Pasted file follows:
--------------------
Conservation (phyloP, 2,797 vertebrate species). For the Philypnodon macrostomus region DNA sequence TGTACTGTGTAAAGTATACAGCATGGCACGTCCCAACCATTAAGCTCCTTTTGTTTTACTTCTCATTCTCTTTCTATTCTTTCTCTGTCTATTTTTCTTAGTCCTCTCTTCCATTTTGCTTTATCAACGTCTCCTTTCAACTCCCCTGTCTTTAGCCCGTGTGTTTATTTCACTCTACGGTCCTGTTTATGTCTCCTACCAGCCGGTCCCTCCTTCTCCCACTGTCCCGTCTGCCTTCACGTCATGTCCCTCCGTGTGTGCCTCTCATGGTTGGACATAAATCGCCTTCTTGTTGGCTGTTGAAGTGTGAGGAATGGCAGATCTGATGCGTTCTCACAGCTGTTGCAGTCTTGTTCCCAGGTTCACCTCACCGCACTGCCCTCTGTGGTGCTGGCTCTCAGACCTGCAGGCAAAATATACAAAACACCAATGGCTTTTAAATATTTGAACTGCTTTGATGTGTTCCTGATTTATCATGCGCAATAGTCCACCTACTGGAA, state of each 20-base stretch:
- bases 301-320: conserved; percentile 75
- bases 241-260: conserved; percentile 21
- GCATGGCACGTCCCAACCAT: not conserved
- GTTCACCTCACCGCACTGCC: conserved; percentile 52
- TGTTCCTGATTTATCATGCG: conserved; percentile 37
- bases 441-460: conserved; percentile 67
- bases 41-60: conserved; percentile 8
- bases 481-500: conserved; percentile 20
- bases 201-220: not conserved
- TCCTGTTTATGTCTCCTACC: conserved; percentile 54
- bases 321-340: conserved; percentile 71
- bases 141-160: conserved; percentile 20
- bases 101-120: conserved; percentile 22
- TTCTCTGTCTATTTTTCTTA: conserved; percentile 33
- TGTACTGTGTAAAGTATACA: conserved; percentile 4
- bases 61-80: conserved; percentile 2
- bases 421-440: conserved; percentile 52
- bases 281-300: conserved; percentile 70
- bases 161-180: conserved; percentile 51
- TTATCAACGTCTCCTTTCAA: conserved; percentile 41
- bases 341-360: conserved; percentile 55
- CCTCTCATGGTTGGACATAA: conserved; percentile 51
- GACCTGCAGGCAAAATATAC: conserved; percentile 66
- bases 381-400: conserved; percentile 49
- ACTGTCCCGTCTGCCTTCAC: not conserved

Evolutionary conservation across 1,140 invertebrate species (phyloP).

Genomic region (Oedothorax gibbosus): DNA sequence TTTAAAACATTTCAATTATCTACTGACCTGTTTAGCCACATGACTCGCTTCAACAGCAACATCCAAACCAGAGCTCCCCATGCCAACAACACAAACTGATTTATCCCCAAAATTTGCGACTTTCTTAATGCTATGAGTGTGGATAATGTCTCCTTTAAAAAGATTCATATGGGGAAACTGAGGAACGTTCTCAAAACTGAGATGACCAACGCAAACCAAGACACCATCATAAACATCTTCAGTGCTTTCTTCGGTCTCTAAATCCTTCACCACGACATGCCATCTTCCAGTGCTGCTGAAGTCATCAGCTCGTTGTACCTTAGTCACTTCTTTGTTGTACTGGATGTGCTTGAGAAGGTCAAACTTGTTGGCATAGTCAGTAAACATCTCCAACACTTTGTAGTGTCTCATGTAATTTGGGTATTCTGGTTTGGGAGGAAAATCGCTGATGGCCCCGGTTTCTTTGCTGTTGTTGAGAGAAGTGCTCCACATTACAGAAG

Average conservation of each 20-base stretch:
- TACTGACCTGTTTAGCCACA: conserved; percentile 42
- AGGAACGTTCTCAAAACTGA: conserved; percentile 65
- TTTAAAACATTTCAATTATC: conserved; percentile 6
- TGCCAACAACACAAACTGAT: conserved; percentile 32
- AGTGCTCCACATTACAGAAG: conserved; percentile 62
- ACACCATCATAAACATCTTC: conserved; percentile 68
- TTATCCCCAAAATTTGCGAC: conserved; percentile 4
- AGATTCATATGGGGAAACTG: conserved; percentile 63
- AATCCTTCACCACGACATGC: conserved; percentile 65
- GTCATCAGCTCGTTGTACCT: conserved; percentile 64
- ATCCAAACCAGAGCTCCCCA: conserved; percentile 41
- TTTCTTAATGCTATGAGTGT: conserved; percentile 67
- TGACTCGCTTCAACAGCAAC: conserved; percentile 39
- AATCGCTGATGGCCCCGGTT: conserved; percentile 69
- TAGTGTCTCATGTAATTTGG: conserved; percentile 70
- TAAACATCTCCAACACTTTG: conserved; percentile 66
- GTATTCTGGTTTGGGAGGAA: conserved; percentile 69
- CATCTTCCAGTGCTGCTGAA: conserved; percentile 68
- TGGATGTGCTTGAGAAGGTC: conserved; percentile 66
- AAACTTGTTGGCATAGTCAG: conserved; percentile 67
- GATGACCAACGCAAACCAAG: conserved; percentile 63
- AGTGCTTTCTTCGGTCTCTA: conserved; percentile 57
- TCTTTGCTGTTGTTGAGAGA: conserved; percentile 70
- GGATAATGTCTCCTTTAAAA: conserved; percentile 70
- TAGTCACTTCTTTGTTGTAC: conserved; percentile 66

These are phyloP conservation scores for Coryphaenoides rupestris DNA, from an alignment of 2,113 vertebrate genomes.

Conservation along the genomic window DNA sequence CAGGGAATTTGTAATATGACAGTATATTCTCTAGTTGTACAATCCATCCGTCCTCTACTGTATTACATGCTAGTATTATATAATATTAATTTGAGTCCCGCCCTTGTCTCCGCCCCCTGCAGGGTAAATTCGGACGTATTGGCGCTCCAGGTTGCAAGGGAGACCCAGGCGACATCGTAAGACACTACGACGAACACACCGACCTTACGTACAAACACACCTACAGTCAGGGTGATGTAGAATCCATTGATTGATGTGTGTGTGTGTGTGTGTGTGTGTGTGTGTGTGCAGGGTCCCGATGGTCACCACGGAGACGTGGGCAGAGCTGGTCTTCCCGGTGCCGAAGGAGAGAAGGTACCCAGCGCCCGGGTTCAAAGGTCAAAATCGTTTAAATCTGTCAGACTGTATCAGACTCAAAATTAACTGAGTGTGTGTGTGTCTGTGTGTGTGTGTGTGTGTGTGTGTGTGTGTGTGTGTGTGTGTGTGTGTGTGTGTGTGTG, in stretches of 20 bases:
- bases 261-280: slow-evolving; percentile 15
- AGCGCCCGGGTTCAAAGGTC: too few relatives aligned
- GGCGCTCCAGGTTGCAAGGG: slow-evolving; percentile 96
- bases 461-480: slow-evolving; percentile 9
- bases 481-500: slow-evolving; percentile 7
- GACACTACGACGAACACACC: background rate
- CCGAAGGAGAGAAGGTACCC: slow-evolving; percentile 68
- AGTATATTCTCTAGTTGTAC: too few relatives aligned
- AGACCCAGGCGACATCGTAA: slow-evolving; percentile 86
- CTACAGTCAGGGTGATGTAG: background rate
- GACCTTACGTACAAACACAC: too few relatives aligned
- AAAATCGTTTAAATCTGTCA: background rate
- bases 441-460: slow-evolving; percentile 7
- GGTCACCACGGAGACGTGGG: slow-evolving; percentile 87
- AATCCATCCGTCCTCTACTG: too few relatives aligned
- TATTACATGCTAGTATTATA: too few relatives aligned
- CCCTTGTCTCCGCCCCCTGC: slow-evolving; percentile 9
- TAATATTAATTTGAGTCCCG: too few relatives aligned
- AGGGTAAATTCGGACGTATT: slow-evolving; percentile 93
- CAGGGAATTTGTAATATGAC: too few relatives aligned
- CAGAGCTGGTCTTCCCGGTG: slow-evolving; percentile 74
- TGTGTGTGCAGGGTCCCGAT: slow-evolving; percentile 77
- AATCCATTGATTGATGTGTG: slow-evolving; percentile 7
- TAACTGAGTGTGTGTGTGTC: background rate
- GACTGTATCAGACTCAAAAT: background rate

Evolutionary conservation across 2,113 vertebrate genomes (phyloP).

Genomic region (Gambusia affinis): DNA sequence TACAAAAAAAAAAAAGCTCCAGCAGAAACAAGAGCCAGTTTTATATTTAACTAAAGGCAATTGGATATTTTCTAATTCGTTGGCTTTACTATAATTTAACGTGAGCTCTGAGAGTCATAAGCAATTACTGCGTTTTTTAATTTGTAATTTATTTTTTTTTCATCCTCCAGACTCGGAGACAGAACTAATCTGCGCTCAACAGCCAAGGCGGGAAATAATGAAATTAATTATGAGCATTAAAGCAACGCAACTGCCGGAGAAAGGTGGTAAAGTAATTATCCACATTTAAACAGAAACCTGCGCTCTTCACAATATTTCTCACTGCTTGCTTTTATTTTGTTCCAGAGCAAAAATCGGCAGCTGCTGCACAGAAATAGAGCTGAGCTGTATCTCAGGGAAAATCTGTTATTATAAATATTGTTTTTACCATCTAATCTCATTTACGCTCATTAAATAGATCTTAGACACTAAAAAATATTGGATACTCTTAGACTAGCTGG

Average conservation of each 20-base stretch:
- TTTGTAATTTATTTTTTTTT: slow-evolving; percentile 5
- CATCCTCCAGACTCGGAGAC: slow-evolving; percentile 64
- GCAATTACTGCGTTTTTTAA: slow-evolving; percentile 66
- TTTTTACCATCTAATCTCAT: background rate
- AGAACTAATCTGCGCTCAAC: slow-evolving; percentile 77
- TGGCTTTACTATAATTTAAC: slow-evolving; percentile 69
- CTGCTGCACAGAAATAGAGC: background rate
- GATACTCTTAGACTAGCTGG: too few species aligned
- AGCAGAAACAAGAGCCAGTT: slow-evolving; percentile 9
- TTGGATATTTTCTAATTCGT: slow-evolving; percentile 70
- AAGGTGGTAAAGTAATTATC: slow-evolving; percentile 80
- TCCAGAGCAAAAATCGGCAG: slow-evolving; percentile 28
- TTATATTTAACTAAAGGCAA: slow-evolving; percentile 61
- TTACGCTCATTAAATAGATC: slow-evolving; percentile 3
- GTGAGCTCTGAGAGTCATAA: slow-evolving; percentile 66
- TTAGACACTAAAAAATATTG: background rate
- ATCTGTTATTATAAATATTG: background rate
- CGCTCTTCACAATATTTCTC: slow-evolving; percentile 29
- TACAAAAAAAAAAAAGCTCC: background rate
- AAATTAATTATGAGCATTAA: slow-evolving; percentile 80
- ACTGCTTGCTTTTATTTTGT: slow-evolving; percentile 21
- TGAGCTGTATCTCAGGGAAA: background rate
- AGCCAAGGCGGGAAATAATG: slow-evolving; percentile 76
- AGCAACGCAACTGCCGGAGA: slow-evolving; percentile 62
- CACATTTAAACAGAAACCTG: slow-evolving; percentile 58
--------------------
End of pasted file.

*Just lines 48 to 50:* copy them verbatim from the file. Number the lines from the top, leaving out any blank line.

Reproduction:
- TGGATGTGCTTGAGAAGGTC: conserved; percentile 66
- AAACTTGTTGGCATAGTCAG: conserved; percentile 67
- GATGACCAACGCAAACCAAG: conserved; percentile 63